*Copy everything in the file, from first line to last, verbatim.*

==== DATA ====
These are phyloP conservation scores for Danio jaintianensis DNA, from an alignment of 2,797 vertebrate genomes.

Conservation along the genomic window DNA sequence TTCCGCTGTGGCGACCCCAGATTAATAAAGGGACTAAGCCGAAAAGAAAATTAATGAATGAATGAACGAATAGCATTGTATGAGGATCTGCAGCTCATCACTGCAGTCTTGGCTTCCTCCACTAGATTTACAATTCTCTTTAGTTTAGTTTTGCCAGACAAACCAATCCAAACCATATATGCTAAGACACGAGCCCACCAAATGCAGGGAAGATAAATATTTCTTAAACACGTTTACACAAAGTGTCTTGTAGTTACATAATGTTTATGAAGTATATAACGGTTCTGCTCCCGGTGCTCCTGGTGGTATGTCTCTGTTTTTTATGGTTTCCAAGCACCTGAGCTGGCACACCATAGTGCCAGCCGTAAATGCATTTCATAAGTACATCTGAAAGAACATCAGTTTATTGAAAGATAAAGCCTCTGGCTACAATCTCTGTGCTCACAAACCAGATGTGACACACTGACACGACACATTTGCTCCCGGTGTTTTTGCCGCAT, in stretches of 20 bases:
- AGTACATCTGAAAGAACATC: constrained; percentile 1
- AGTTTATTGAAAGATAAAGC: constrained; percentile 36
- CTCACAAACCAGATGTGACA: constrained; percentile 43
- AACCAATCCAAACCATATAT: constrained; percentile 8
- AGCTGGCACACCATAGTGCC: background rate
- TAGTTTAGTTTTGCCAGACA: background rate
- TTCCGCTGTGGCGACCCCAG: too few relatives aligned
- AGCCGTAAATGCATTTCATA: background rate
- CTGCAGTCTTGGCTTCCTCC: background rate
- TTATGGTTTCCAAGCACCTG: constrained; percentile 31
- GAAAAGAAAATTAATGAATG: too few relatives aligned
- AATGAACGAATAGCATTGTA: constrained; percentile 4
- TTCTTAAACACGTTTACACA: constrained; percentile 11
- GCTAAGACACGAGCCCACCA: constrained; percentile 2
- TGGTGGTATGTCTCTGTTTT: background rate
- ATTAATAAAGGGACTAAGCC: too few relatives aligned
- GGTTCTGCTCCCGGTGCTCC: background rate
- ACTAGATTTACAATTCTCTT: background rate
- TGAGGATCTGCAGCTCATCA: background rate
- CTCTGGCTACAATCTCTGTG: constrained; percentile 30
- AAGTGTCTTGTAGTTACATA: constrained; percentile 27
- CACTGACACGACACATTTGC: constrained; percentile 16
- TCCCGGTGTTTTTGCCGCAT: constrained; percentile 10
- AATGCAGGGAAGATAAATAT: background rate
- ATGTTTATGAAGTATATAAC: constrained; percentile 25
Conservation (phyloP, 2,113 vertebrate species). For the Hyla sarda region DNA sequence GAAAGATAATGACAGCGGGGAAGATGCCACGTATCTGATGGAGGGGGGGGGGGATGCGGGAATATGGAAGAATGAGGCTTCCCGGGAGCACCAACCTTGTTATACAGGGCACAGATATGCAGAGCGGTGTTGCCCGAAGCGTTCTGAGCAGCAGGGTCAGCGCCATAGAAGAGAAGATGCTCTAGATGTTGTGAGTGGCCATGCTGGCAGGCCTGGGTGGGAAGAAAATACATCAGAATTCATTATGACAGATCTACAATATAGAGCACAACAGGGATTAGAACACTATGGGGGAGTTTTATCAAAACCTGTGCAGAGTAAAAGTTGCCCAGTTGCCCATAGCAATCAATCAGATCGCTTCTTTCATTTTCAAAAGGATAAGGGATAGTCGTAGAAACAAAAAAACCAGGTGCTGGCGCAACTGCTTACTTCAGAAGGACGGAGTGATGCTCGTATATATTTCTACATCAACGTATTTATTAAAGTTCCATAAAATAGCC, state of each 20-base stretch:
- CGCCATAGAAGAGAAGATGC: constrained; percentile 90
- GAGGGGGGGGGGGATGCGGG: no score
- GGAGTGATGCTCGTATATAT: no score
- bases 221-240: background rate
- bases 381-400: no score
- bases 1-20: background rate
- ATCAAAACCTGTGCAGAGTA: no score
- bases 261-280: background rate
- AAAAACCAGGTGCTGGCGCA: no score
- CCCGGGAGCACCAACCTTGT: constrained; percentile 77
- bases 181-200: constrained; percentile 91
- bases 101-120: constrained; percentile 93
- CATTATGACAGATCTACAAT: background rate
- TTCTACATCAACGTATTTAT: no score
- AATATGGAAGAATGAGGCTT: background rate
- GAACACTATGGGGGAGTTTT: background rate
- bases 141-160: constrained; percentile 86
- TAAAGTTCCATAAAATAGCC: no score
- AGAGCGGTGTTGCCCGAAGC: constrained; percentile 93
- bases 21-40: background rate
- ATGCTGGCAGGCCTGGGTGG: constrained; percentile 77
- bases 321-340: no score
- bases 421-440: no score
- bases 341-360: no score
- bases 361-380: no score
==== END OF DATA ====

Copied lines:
These are phyloP conservation scores for Danio jaintianensis DNA, from an alignment of 2,797 vertebrate genomes.

Conservation along the genomic window DNA sequence TTCCGCTGTGGCGACCCCAGATTAATAAAGGGACTAAGCCGAAAAGAAAATTAATGAATGAATGAACGAATAGCATTGTATGAGGATCTGCAGCTCATCACTGCAGTCTTGGCTTCCTCCACTAGATTTACAATTCTCTTTAGTTTAGTTTTGCCAGACAAACCAATCCAAACCATATATGCTAAGACACGAGCCCACCAAATGCAGGGAAGATAAATATTTCTTAAACACGTTTACACAAAGTGTCTTGTAGTTACATAATGTTTATGAAGTATATAACGGTTCTGCTCCCGGTGCTCCTGGTGGTATGTCTCTGTTTTTTATGGTTTCCAAGCACCTGAGCTGGCACACCATAGTGCCAGCCGTAAATGCATTTCATAAGTACATCTGAAAGAACATCAGTTTATTGAAAGATAAAGCCTCTGGCTACAATCTCTGTGCTCACAAACCAGATGTGACACACTGACACGACACATTTGCTCCCGGTGTTTTTGCCGCAT, in stretches of 20 bases:
- AGTACATCTGAAAGAACATC: constrained; percentile 1
- AGTTTATTGAAAGATAAAGC: constrained; percentile 36
- CTCACAAACCAGATGTGACA: constrained; percentile 43
- AACCAATCCAAACCATATAT: constrained; percentile 8
- AGCTGGCACACCATAGTGCC: background rate
- TAGTTTAGTTTTGCCAGACA: background rate
- TTCCGCTGTGGCGACCCCAG: too few relatives aligned
- AGCCGTAAATGCATTTCATA: background rate
- CTGCAGTCTTGGCTTCCTCC: background rate
- TTATGGTTTCCAAGCACCTG: constrained; percentile 31
- GAAAAGAAAATTAATGAATG: too few relatives aligned
- AATGAACGAATAGCATTGTA: constrained; percentile 4
- TTCTTAAACACGTTTACACA: constrained; percentile 11
- GCTAAGACACGAGCCCACCA: constrained; percentile 2
- TGGTGGTATGTCTCTGTTTT: background rate
- ATTAATAAAGGGACTAAGCC: too few relatives aligned
- GGTTCTGCTCCCGGTGCTCC: background rate
- ACTAGATTTACAATTCTCTT: background rate
- TGAGGATCTGCAGCTCATCA: background rate
- CTCTGGCTACAATCTCTGTG: constrained; percentile 30
- AAGTGTCTTGTAGTTACATA: constrained; percentile 27
- CACTGACACGACACATTTGC: constrained; percentile 16
- TCCCGGTGTTTTTGCCGCAT: constrained; percentile 10
- AATGCAGGGAAGATAAATAT: background rate
- ATGTTTATGAAGTATATAAC: constrained; percentile 25
Conservation (phyloP, 2,113 vertebrate species). For the Hyla sarda region DNA sequence GAAAGATAATGACAGCGGGGAAGATGCCACGTATCTGATGGAGGGGGGGGGGGATGCGGGAATATGGAAGAATGAGGCTTCCCGGGAGCACCAACCTTGTTATACAGGGCACAGATATGCAGAGCGGTGTTGCCCGAAGCGTTCTGAGCAGCAGGGTCAGCGCCATAGAAGAGAAGATGCTCTAGATGTTGTGAGTGGCCATGCTGGCAGGCCTGGGTGGGAAGAAAATACATCAGAATTCATTATGACAGATCTACAATATAGAGCACAACAGGGATTAGAACACTATGGGGGAGTTTTATCAAAACCTGTGCAGAGTAAAAGTTGCCCAGTTGCCCATAGCAATCAATCAGATCGCTTCTTTCATTTTCAAAAGGATAAGGGATAGTCGTAGAAACAAAAAAACCAGGTGCTGGCGCAACTGCTTACTTCAGAAGGACGGAGTGATGCTCGTATATATTTCTACATCAACGTATTTATTAAAGTTCCATAAAATAGCC, state of each 20-base stretch:
- CGCCATAGAAGAGAAGATGC: constrained; percentile 90
- GAGGGGGGGGGGGATGCGGG: no score
- GGAGTGATGCTCGTATATAT: no score
- bases 221-240: background rate
- bases 381-400: no score
- bases 1-20: background rate
- ATCAAAACCTGTGCAGAGTA: no score
- bases 261-280: background rate
- AAAAACCAGGTGCTGGCGCA: no score
- CCCGGGAGCACCAACCTTGT: constrained; percentile 77
- bases 181-200: constrained; percentile 91
- bases 101-120: constrained; percentile 93
- CATTATGACAGATCTACAAT: background rate
- TTCTACATCAACGTATTTAT: no score
- AATATGGAAGAATGAGGCTT: background rate
- GAACACTATGGGGGAGTTTT: background rate
- bases 141-160: constrained; percentile 86
- TAAAGTTCCATAAAATAGCC: no score
- AGAGCGGTGTTGCCCGAAGC: constrained; percentile 93
- bases 21-40: background rate
- ATGCTGGCAGGCCTGGGTGG: constrained; percentile 77
- bases 321-340: no score
- bases 421-440: no score
- bases 341-360: no score
- bases 361-380: no score